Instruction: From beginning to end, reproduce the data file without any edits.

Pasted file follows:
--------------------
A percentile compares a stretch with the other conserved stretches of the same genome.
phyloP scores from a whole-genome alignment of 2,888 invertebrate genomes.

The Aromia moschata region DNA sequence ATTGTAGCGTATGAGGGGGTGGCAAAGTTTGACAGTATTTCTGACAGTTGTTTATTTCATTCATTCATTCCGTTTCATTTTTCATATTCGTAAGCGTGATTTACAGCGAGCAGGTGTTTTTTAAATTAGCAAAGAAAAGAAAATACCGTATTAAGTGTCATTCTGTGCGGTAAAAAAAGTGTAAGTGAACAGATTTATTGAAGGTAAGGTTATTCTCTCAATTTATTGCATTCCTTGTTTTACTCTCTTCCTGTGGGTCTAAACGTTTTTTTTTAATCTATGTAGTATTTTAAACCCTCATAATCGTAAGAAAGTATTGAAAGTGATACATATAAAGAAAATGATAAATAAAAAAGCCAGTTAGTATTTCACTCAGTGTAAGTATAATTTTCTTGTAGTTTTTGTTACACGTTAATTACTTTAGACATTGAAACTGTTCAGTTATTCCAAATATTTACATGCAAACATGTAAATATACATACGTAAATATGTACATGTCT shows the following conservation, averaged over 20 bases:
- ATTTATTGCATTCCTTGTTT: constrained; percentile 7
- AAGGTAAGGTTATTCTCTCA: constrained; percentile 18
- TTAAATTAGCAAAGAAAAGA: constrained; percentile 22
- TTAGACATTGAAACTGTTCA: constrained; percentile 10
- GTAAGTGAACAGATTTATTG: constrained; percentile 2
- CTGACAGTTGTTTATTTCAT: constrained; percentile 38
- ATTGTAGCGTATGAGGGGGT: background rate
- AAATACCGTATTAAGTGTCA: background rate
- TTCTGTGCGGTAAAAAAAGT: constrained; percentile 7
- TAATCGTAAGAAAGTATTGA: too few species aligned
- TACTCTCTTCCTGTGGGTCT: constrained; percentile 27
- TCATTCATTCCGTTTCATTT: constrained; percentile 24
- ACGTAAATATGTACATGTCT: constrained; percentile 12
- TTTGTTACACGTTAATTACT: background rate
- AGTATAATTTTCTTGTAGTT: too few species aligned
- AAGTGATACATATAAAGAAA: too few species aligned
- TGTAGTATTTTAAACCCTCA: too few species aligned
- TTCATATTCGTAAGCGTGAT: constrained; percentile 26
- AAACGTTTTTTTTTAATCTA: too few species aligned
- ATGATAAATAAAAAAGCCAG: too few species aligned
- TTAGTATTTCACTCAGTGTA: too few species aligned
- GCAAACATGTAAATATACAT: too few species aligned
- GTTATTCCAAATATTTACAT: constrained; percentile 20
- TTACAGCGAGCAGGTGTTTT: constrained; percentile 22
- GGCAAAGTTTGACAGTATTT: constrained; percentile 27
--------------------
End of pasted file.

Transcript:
A percentile compares a stretch with the other conserved stretches of the same genome.
phyloP scores from a whole-genome alignment of 2,888 invertebrate genomes.

The Aromia moschata region DNA sequence ATTGTAGCGTATGAGGGGGTGGCAAAGTTTGACAGTATTTCTGACAGTTGTTTATTTCATTCATTCATTCCGTTTCATTTTTCATATTCGTAAGCGTGATTTACAGCGAGCAGGTGTTTTTTAAATTAGCAAAGAAAAGAAAATACCGTATTAAGTGTCATTCTGTGCGGTAAAAAAAGTGTAAGTGAACAGATTTATTGAAGGTAAGGTTATTCTCTCAATTTATTGCATTCCTTGTTTTACTCTCTTCCTGTGGGTCTAAACGTTTTTTTTTAATCTATGTAGTATTTTAAACCCTCATAATCGTAAGAAAGTATTGAAAGTGATACATATAAAGAAAATGATAAATAAAAAAGCCAGTTAGTATTTCACTCAGTGTAAGTATAATTTTCTTGTAGTTTTTGTTACACGTTAATTACTTTAGACATTGAAACTGTTCAGTTATTCCAAATATTTACATGCAAACATGTAAATATACATACGTAAATATGTACATGTCT shows the following conservation, averaged over 20 bases:
- ATTTATTGCATTCCTTGTTT: constrained; percentile 7
- AAGGTAAGGTTATTCTCTCA: constrained; percentile 18
- TTAAATTAGCAAAGAAAAGA: constrained; percentile 22
- TTAGACATTGAAACTGTTCA: constrained; percentile 10
- GTAAGTGAACAGATTTATTG: constrained; percentile 2
- CTGACAGTTGTTTATTTCAT: constrained; percentile 38
- ATTGTAGCGTATGAGGGGGT: background rate
- AAATACCGTATTAAGTGTCA: background rate
- TTCTGTGCGGTAAAAAAAGT: constrained; percentile 7
- TAATCGTAAGAAAGTATTGA: too few species aligned
- TACTCTCTTCCTGTGGGTCT: constrained; percentile 27
- TCATTCATTCCGTTTCATTT: constrained; percentile 24
- ACGTAAATATGTACATGTCT: constrained; percentile 12
- TTTGTTACACGTTAATTACT: background rate
- AGTATAATTTTCTTGTAGTT: too few species aligned
- AAGTGATACATATAAAGAAA: too few species aligned
- TGTAGTATTTTAAACCCTCA: too few species aligned
- TTCATATTCGTAAGCGTGAT: constrained; percentile 26
- AAACGTTTTTTTTTAATCTA: too few species aligned
- ATGATAAATAAAAAAGCCAG: too few species aligned
- TTAGTATTTCACTCAGTGTA: too few species aligned
- GCAAACATGTAAATATACAT: too few species aligned
- GTTATTCCAAATATTTACAT: constrained; percentile 20
- TTACAGCGAGCAGGTGTTTT: constrained; percentile 22
- GGCAAAGTTTGACAGTATTT: constrained; percentile 27